Until you tune the lookup table of current versus voltage to match your turbine, the varying effective load resistance will be OK, but not as good as with a lookup curve just for the particular turbine.
    Once that is done, though, it will pull the optimum power over the full range of wind conditions.
    SMA SB 3000, old BP panels.
  • vomusvomus Solar Expert Posts: 31
    Re: Connecting a 48V turbine through solar Xantrex MPPT60-150
    inetdog wrote: »
    The rub, as you suspect, is that an MPPT algorithm designed for a current limited power source with instantaneous current and voltage response with no time constant will not work well with a primarily voltage driven generator or alternator output, especially when you have to consider the dynamic flywheel effect of the power source.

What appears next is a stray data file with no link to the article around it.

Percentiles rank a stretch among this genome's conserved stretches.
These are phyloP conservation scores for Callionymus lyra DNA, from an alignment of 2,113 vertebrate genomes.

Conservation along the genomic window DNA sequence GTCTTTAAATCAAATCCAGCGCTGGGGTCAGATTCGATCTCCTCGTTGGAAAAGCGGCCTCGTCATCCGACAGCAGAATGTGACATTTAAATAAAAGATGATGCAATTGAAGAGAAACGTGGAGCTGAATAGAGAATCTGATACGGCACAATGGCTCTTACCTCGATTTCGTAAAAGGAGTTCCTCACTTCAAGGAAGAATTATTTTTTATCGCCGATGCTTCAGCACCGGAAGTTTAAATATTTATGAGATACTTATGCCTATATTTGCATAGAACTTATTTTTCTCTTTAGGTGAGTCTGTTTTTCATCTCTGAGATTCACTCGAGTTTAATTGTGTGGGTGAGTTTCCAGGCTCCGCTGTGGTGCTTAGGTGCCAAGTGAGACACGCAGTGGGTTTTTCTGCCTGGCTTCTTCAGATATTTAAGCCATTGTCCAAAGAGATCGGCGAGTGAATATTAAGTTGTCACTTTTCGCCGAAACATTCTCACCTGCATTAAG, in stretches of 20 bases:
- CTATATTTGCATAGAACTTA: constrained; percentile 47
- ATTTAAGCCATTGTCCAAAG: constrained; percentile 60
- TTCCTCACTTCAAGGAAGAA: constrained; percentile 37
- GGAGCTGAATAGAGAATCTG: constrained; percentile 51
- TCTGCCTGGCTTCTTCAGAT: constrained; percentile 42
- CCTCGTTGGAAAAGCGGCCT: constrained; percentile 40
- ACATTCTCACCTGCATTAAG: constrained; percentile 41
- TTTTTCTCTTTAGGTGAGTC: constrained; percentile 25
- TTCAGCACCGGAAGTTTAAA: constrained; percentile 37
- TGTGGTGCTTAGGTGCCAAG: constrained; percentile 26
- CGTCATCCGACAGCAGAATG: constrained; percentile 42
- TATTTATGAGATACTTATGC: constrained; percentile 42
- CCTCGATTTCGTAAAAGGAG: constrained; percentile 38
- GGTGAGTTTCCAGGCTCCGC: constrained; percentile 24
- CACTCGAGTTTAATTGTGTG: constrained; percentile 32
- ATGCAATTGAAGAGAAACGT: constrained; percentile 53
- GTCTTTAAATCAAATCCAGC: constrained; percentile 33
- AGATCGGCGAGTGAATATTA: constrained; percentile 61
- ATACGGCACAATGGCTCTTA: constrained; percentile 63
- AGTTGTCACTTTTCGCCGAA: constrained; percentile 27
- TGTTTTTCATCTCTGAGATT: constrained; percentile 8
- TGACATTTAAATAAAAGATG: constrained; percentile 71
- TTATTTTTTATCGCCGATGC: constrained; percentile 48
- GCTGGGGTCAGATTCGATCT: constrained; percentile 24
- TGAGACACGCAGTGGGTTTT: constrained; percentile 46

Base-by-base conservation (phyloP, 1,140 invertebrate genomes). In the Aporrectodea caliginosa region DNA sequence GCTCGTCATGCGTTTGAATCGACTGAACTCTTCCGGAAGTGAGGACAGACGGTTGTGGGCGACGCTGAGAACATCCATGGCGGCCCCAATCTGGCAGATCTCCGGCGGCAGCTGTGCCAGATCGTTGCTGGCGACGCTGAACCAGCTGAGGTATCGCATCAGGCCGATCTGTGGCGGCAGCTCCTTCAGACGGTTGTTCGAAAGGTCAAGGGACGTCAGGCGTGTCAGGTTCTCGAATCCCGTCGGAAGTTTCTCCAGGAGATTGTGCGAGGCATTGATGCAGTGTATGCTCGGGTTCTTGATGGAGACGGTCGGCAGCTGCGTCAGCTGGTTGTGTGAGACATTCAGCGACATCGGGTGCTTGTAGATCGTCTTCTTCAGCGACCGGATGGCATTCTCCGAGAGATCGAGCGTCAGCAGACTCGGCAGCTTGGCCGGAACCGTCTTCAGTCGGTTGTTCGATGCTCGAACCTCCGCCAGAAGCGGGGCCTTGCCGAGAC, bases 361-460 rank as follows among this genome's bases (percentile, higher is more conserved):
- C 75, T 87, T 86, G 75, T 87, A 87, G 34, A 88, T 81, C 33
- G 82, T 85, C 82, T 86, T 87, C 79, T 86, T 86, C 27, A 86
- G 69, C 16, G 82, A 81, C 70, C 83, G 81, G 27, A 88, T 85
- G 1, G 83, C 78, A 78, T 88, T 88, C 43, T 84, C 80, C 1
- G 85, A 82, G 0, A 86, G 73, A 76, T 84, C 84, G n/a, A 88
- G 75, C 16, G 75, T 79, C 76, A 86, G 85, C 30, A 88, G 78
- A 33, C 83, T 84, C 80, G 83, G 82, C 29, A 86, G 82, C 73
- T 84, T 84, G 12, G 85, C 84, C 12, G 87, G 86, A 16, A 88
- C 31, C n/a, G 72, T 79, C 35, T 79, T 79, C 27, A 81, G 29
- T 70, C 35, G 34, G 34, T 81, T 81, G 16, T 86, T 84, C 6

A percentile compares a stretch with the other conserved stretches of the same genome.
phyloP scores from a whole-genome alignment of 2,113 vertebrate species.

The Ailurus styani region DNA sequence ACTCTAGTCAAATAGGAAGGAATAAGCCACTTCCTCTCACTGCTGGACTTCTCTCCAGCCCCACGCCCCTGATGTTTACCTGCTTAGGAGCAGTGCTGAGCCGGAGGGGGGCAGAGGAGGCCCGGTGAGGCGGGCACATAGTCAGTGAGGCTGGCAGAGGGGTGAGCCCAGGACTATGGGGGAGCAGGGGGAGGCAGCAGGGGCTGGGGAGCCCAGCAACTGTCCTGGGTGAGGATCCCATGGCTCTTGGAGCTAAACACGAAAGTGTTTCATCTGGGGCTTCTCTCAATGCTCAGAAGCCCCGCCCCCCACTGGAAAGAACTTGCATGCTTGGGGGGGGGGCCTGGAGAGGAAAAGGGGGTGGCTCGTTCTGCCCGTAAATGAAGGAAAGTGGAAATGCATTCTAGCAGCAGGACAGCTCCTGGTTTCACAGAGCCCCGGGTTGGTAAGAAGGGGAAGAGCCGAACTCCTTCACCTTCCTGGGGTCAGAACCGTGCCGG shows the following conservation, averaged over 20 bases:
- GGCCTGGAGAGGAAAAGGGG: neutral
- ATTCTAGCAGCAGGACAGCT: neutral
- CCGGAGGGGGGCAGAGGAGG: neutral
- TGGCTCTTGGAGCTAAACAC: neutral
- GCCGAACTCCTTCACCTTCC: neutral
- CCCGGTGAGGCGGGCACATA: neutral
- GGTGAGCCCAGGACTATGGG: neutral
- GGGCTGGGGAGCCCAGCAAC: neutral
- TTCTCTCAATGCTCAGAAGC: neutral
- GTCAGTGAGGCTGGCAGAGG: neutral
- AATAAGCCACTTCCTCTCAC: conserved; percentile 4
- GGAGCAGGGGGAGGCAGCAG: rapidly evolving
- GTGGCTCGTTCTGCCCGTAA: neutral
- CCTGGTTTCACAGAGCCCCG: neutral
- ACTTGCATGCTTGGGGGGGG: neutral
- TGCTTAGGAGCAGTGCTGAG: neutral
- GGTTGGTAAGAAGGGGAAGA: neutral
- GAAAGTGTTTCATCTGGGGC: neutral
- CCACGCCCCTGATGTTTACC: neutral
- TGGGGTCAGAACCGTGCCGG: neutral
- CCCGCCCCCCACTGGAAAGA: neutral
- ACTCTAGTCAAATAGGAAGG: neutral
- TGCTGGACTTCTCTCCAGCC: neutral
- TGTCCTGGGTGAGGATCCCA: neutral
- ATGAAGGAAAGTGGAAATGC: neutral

If you make a sudden increase in the load current on a wind or heavy water turbine, the voltage will not drop significantly but the turbine will start to slow down and make take seconds or more to reach a new equilibrium speed with a lower voltage (and therefore lower power) than was apparently available immediately.

    The result is that the MPPT controller looking at a battery source needs to know what the maximum safe current is and not try to sweep past that point.
    And the MPPT controller looking at a turbine source with flywheel effect either needs to just look at the instant unloaded voltage to determine speed and set the corresponding current point based on that (Midnite Solar) or else do a very slow sweep and at the same time ignore fluctuations caused by wind speed variations.

    An MPPT controller looking at a solar panel string with rapidly varying shade conditions, like tree branches in the wind or very low small clouds in a high wind, would have similar problems